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Pivot point of a beam and torque

  1. Nov 11, 2011 #1
    1. The problem statement, all variables and given/known data

    A beam is supported only at one point, called the pivot point, as shown in the diagram. A block with mass m1 sits at the left end of the beam, a distance L1 from the pivot point. A block with mass m2 sits at the right end of the beam, a distance L2 from the pivot point. L2 > L1. Calculate all torques about the pivot point, remembering that positive is anti-clockwise.
    Select Yes, No, Less than, Equal to, or Cannot tell.

    • Given particular values of L1, L2, and m1, is it always possible to choose m2 such that the masses have no angular acceleration?
    • If m1 * L2 = m2 * L1, is there a negative torque?
    • For m1 = m2, does the angular acceleration depend only on L1 / L2 ? (If it depends on the actual values of L1 and L2, put 'no'.)
    • If m1 * L1 = m2 * L2, will the masses have an angular acceleration?



    2. Relevant equations

    Torque = Force*L


    3. The attempt at a solution

    • For the first statement, since L2 is always greater than L1 by a certain ratio, if M2 is less than M1 by that same ratio, then there would be no torque, and thus no angular acceleration. However, I'm not certain my thought process is correct.
    • Since the two lengths are flipped, and no exact masses are given, there is no way to determine if this statement is true or false.
    • I'm really stuck on this one.... I put no, since the torque is calculated from the sum of the each individual torque, not the product nor the quotient.
    • If the two torques are the same, then the beam wouldn't move, and thus would have no angular acceleration.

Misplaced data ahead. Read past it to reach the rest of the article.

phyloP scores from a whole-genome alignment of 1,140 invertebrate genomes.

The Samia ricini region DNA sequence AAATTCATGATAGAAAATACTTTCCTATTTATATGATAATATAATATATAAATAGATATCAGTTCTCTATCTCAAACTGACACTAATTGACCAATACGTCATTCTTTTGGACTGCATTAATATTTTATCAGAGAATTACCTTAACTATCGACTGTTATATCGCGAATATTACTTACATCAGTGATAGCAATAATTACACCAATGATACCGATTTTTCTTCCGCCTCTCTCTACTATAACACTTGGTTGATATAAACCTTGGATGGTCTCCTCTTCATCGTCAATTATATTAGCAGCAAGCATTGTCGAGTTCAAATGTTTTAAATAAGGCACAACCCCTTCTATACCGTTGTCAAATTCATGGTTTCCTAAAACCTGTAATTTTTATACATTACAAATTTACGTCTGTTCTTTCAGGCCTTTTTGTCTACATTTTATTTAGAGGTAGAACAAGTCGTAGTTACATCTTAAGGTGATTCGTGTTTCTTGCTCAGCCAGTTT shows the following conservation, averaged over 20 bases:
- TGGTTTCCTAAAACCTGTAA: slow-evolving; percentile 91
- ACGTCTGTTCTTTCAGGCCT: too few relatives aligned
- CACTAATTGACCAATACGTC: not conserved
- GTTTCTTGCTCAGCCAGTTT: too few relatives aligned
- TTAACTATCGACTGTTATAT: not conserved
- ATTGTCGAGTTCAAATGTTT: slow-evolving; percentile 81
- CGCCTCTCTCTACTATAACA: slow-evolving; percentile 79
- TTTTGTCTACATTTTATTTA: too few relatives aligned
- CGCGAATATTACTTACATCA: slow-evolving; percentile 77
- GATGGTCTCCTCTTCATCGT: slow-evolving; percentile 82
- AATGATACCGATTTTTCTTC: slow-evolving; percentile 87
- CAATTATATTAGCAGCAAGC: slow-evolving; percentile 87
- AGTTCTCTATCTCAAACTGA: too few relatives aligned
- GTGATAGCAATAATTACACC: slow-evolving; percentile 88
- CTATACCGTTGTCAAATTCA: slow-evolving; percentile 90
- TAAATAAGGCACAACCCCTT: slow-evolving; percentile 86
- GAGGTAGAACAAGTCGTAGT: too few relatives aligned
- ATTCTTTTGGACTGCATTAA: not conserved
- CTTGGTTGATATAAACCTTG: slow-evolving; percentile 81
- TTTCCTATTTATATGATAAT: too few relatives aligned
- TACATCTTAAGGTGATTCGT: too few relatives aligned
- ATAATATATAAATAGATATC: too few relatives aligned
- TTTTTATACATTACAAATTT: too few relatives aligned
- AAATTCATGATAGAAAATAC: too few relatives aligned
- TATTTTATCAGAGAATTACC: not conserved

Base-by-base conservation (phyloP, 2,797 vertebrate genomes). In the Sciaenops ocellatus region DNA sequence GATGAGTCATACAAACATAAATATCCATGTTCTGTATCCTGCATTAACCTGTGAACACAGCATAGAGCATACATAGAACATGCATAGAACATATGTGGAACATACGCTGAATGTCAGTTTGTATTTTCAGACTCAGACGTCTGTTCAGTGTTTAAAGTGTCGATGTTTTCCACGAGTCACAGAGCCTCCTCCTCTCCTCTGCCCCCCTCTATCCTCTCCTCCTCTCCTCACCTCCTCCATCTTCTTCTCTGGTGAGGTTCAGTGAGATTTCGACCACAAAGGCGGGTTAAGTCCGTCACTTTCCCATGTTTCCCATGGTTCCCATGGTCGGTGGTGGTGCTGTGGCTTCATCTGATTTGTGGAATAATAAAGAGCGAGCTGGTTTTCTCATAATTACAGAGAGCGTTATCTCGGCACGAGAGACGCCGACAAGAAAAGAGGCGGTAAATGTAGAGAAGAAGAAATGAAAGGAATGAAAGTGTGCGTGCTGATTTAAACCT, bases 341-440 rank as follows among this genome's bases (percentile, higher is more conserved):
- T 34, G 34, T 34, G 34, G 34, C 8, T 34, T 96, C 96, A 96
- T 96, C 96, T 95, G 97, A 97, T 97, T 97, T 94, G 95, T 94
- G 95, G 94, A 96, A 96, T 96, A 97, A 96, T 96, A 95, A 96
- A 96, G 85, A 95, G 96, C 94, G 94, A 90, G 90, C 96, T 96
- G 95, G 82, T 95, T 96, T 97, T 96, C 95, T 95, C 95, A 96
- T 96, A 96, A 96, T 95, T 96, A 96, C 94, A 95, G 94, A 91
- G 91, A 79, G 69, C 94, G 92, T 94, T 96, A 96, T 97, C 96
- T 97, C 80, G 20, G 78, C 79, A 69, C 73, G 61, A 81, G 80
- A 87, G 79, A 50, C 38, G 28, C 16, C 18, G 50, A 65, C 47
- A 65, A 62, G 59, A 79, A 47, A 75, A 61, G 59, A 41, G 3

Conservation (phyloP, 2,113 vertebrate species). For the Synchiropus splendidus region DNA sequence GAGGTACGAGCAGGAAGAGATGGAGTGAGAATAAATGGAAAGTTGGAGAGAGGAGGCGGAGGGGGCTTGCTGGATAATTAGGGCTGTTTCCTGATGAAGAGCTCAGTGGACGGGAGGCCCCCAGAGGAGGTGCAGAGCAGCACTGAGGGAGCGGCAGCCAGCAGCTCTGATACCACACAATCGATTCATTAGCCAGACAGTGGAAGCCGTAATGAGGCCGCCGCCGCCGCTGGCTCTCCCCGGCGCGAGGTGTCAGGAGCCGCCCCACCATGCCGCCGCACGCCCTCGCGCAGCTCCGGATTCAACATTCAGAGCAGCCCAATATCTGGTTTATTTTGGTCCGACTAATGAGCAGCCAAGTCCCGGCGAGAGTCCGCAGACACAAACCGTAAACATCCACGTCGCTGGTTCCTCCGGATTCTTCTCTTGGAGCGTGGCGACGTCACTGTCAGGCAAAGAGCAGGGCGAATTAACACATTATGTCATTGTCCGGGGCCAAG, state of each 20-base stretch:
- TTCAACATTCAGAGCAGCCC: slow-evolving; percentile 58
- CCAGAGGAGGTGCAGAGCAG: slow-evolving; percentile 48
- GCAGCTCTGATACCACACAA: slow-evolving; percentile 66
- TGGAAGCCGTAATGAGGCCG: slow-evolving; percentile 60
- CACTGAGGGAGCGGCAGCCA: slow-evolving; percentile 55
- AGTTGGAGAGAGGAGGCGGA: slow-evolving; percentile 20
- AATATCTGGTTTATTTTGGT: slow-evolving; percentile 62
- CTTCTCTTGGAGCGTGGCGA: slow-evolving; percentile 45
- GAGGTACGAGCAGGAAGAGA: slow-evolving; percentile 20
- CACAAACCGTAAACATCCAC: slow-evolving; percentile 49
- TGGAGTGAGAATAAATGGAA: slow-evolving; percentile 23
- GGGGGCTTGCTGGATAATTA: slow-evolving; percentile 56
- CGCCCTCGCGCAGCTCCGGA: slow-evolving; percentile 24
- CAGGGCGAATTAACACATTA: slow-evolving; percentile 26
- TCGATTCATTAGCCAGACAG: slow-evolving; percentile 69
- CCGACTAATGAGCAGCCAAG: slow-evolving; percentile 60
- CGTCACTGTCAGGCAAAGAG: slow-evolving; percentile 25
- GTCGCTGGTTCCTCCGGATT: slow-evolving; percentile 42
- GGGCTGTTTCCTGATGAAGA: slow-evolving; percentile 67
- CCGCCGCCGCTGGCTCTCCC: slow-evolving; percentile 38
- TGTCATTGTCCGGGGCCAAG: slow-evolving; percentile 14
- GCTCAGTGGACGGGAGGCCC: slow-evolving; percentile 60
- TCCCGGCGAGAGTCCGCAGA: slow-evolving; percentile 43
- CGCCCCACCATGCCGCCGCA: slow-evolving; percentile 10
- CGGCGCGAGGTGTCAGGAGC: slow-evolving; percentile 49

Please help me and thanks in advance.
     
  2. jcsd
  3. Nov 11, 2011 #2

    ehild

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    The diagram is not show, attach it, please!

    ehild
     
  4. Nov 12, 2011 #3
    torque.jpg
    here is the attached image that came with the problem.
     
    Last edited: Nov 12, 2011
  5. Nov 12, 2011 #4

    ehild

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    • "NO" is the correct answer. You know that the angular acceleration is torque/moment of inertia. The moment of inertia is m1L12+m2L2 in this case.


      The angular acceleration is
      [tex]\alpha=g \frac{m_1L_1-m_2L_2}{m_1L_1^2+m_2L_2^2}[/tex].
      When the masses are equal they cancel, and the angular acceleration becomes
      [tex]\alpha=g\frac{L_1-L_2}{L_1^2+L_2^2}=g\frac{L_1/L_2-1}{L_2(1+(L_1/L_2)^2)}[/tex]

      it depends on the actual lengths, not only on their ratio.

      ehild
     
  6. Nov 12, 2011 #5
    Sweet, thanks, could you possibly help determine if my answers to the other statements are right?

    I gave "yes" to the first statement, cannot tell to the second and no to the fourth... but it is not correct...
     
  7. Nov 12, 2011 #6

    ehild

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    Oops, I forgot to say that the other answers were correct. There were no problems with them.


    ehild
     
  8. Nov 13, 2011 #7
    I've already tried yes, cannot tell, no, no for the four statements... however, the online homework set still says that my answers are incorrect.
     
  9. Nov 13, 2011 #8

    ehild

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    For the second question, I just noticed that L2>L1 was given. You can find out if the torque is negative or not.
    It says that m1L2=m2L1, so m2=m1(L2/L1).

    Substitute for m2 in the equation for the torque and see what you get with the condition L2>L1.

    ehild
     
  10. Nov 13, 2011 #9
    Could you please see if the following is correct?

    Torque1 = m1*L1
    Torque2 = m1*(L2)2/L1

    Since L2 is greater than L1, then Torque2 is greater in magnitude than Torque1, and since counterclockwise is positive, there is negative torque.
     
  11. Nov 13, 2011 #10

    ehild

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    YES!!!

    ehild
     
  12. Nov 13, 2011 #11
    Sweet thank you so much!
     
  13. Nov 13, 2011 #12

    ehild

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    And a sweet welcome to you! :smile:

    ehild
     
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